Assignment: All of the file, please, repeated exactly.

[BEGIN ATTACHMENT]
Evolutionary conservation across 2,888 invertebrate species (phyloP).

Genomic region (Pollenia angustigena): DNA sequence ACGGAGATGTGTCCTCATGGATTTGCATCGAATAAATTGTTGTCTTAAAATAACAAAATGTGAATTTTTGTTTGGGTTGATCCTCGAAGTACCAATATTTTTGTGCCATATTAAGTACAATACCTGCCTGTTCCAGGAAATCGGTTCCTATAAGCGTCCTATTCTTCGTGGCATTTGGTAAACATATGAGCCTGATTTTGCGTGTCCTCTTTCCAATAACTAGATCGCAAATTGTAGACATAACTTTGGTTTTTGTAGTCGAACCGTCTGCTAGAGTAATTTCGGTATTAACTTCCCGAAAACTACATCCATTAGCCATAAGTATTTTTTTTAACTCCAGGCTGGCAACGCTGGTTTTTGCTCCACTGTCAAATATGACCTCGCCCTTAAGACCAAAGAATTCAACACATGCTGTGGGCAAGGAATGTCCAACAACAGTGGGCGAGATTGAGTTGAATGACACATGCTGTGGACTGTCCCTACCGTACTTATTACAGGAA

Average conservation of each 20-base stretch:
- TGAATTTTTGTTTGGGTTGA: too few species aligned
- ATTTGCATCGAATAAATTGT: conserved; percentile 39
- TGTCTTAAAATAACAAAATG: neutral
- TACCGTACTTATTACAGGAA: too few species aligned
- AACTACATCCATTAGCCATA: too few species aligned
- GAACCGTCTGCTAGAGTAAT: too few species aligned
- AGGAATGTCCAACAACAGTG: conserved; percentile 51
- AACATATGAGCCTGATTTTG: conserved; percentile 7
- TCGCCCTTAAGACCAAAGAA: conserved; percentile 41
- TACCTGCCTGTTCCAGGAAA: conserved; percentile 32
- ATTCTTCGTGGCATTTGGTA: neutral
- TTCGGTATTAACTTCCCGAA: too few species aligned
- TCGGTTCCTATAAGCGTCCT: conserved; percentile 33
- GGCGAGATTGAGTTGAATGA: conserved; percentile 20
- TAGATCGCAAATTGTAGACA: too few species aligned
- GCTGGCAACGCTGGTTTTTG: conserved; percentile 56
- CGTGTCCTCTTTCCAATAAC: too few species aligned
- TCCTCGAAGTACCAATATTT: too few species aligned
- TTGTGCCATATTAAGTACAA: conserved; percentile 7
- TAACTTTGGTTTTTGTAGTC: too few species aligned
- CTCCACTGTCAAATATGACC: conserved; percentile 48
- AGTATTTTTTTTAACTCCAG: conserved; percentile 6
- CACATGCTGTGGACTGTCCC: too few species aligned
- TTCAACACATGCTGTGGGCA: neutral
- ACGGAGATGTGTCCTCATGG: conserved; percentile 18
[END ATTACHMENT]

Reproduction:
Evolutionary conservation across 2,888 invertebrate species (phyloP).

Genomic region (Pollenia angustigena): DNA sequence ACGGAGATGTGTCCTCATGGATTTGCATCGAATAAATTGTTGTCTTAAAATAACAAAATGTGAATTTTTGTTTGGGTTGATCCTCGAAGTACCAATATTTTTGTGCCATATTAAGTACAATACCTGCCTGTTCCAGGAAATCGGTTCCTATAAGCGTCCTATTCTTCGTGGCATTTGGTAAACATATGAGCCTGATTTTGCGTGTCCTCTTTCCAATAACTAGATCGCAAATTGTAGACATAACTTTGGTTTTTGTAGTCGAACCGTCTGCTAGAGTAATTTCGGTATTAACTTCCCGAAAACTACATCCATTAGCCATAAGTATTTTTTTTAACTCCAGGCTGGCAACGCTGGTTTTTGCTCCACTGTCAAATATGACCTCGCCCTTAAGACCAAAGAATTCAACACATGCTGTGGGCAAGGAATGTCCAACAACAGTGGGCGAGATTGAGTTGAATGACACATGCTGTGGACTGTCCCTACCGTACTTATTACAGGAA

Average conservation of each 20-base stretch:
- TGAATTTTTGTTTGGGTTGA: too few species aligned
- ATTTGCATCGAATAAATTGT: conserved; percentile 39
- TGTCTTAAAATAACAAAATG: neutral
- TACCGTACTTATTACAGGAA: too few species aligned
- AACTACATCCATTAGCCATA: too few species aligned
- GAACCGTCTGCTAGAGTAAT: too few species aligned
- AGGAATGTCCAACAACAGTG: conserved; percentile 51
- AACATATGAGCCTGATTTTG: conserved; percentile 7
- TCGCCCTTAAGACCAAAGAA: conserved; percentile 41
- TACCTGCCTGTTCCAGGAAA: conserved; percentile 32
- ATTCTTCGTGGCATTTGGTA: neutral
- TTCGGTATTAACTTCCCGAA: too few species aligned
- TCGGTTCCTATAAGCGTCCT: conserved; percentile 33
- GGCGAGATTGAGTTGAATGA: conserved; percentile 20
- TAGATCGCAAATTGTAGACA: too few species aligned
- GCTGGCAACGCTGGTTTTTG: conserved; percentile 56
- CGTGTCCTCTTTCCAATAAC: too few species aligned
- TCCTCGAAGTACCAATATTT: too few species aligned
- TTGTGCCATATTAAGTACAA: conserved; percentile 7
- TAACTTTGGTTTTTGTAGTC: too few species aligned
- CTCCACTGTCAAATATGACC: conserved; percentile 48
- AGTATTTTTTTTAACTCCAG: conserved; percentile 6
- CACATGCTGTGGACTGTCCC: too few species aligned
- TTCAACACATGCTGTGGGCA: neutral
- ACGGAGATGTGTCCTCATGG: conserved; percentile 18